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Cultural Survival's Statement to the 17th Session of the Expert Mechanism on the Rights of Indigenous Peoples 

Submitted by Cultural Survival

EMRIP Item 5: Dialogue with Special Rapporteur on the Rights of Indigenous Peoples, the Chair of the UNPFII and the Board of Trustees of the UN Voluntary Fund for Indigenous Peoples and members of the United Nations Treaty Bodies on UNDRIP implementation


Esteemed Special Rapporteur, distinguished delegates, and esteemed colleagues and parentes, 

My name is Edson Krenak, from Krenak Peoples in Brazil. We are at a pivotal moment, where the transition to renewable energy technologies is urgently needed to combat climate change. However, this transition must be just and equitable, ensuring it does not perpetuate the same systems of exploitation and degradation that have devastated Indigenous Peoples and biodiversity. We call for an energy transition that centers the rights of Indigenous Peoples,  as outlined in the Declaration

Today, the demand for battery metals like cobalt, lithium, and others is skyrocketing, driven by the global shift towards electric vehicles and renewable energy. Yet, we must confront a harsh reality: metal mining is one of the world’s dirtiest industries. 

Lucas Quilombola, my friend from the Jequitinhonha Valley, where lithium extraction is growing says: “We cannot talk about solidarity with the world or a clean energy transition if its construction devastates our communities. Physical slavery may have ended, but the torture continues in different forms, only noticed by those who directly experience it. We need economic and development support from the State, not from mining companies. If the State fulfilled its role, we would have our needs met with regard to health, education, roads, water, and territory. The current model of development offered by the State is one of death, not improvement.”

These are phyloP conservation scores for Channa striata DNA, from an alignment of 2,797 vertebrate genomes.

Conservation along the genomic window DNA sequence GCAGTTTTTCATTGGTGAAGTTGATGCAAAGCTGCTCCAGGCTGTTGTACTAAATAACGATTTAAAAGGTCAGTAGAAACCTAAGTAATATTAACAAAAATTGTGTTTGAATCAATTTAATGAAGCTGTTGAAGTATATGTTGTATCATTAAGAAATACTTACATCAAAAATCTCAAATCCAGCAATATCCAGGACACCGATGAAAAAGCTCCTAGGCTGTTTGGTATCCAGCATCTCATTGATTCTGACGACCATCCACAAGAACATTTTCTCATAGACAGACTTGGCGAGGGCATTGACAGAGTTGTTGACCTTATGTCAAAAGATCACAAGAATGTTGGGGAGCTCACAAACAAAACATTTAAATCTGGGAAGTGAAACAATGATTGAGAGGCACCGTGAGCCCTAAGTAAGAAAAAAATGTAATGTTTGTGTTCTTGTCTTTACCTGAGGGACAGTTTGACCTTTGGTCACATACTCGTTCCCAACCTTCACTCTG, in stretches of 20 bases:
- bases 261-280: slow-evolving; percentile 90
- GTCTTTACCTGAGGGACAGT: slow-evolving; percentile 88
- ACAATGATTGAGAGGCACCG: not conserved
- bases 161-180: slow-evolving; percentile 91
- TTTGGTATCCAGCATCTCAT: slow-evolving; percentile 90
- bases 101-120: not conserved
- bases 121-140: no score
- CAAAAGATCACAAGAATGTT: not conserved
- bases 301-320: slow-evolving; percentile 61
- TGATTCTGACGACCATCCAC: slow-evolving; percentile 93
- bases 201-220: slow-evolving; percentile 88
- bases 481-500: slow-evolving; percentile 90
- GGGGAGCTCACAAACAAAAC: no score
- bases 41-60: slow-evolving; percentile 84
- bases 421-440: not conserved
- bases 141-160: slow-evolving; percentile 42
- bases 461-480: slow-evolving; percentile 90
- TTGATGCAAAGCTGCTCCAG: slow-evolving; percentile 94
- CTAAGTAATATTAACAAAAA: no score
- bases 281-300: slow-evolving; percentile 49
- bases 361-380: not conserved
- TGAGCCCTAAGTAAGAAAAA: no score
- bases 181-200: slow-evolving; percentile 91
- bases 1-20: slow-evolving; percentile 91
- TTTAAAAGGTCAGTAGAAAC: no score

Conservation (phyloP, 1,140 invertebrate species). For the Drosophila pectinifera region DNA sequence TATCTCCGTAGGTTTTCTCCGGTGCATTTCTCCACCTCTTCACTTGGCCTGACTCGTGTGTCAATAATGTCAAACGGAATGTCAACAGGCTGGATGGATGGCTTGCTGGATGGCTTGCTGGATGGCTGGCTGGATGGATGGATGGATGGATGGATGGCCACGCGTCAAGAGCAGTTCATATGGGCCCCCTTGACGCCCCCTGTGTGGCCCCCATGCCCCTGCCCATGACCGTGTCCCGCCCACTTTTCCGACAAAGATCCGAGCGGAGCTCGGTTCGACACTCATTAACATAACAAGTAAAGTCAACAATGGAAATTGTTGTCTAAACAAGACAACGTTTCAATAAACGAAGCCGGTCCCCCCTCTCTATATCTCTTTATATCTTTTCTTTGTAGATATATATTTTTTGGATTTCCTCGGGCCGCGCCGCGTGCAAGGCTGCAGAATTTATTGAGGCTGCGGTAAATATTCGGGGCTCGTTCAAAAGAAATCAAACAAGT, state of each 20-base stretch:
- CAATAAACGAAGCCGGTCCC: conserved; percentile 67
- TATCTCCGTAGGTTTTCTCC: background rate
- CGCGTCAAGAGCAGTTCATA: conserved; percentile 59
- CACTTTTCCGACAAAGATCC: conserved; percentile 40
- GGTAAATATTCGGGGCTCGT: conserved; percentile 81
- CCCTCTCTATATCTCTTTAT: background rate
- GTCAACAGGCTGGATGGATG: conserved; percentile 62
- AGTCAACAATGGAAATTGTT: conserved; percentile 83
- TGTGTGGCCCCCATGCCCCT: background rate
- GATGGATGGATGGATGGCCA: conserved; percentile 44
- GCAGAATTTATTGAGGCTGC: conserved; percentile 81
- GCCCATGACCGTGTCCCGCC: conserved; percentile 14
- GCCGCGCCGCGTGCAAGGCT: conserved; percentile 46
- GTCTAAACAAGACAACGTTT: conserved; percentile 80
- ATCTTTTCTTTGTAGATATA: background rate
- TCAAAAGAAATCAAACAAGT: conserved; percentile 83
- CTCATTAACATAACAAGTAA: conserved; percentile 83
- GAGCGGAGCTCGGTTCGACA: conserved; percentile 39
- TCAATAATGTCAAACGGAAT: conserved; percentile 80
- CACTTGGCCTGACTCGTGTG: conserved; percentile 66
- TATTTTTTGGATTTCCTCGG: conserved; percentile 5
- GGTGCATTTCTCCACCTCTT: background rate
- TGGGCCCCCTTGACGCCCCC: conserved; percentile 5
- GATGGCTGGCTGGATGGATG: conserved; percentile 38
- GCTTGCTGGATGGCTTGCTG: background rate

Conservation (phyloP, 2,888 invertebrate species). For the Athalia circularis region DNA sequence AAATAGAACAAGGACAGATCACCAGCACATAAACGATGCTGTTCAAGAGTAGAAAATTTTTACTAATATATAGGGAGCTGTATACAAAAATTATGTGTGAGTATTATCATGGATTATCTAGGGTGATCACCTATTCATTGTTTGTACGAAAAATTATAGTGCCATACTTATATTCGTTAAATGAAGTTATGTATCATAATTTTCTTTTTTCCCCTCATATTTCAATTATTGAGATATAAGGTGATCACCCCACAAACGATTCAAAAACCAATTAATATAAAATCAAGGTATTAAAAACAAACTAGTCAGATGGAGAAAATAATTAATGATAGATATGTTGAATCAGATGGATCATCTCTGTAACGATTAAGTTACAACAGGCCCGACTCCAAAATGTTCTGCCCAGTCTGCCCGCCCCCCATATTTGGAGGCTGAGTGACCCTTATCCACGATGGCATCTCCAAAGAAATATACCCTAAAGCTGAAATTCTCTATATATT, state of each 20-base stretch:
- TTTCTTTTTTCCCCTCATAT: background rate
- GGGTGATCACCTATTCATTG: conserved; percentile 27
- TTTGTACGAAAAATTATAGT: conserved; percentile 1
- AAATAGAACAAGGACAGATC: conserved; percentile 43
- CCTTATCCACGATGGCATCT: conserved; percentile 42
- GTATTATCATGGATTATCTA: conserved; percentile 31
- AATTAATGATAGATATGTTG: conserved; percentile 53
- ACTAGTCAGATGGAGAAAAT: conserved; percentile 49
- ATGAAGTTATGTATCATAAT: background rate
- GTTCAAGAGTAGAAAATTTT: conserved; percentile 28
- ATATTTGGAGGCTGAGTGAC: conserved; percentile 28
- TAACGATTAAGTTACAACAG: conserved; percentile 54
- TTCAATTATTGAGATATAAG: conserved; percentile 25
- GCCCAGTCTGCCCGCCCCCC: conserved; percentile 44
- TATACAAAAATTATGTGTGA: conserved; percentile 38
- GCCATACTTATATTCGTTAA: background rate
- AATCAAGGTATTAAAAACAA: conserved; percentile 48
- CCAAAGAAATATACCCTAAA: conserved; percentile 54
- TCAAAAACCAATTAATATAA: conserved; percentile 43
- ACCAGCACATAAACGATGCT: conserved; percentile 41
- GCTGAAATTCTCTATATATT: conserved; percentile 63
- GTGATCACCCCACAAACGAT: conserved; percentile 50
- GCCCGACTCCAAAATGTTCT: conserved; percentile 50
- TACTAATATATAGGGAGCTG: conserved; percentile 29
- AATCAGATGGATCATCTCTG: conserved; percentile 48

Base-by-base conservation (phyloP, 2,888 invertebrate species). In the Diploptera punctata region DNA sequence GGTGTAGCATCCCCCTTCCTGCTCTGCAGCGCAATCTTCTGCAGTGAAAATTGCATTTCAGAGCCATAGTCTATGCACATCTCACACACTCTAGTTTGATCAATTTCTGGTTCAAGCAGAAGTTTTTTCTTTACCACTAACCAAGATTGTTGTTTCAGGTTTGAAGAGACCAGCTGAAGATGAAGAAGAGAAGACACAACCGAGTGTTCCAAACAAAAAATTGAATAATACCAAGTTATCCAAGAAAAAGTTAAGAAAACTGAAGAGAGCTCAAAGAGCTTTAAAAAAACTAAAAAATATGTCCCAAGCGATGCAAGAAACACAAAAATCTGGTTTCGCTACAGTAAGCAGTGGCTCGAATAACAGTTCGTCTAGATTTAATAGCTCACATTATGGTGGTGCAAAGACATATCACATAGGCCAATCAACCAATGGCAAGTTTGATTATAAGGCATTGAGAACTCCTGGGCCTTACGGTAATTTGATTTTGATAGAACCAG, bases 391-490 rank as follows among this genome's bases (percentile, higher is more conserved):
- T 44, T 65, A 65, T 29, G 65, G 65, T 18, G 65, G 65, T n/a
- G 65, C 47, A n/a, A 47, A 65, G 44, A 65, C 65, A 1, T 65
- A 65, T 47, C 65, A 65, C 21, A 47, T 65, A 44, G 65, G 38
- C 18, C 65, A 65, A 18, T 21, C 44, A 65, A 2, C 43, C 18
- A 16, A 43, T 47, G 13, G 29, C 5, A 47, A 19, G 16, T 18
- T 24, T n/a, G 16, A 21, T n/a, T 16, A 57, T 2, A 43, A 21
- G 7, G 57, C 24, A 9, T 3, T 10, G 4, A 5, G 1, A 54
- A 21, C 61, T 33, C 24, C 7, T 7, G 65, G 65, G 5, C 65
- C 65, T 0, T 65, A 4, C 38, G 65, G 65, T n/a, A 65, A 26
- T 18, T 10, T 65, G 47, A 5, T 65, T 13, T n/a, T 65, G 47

We call on states to make binding commitments to ensure that Indigenous Peoples’ right to self-determination and FPIC are respected in any situation where a state or company is seeking to engage in any extractive project, and we call on businesses, financial institutions, and investors to uphold these standards in their policies and practices. Let us ensure that the energy transition does not recreate the systems of exploitation it has the potential to replace. Together, we can build climate solutions that put Indigenous Peoples and the environment first, fostering a future where all can thrive in harmony with nature.

Thank you.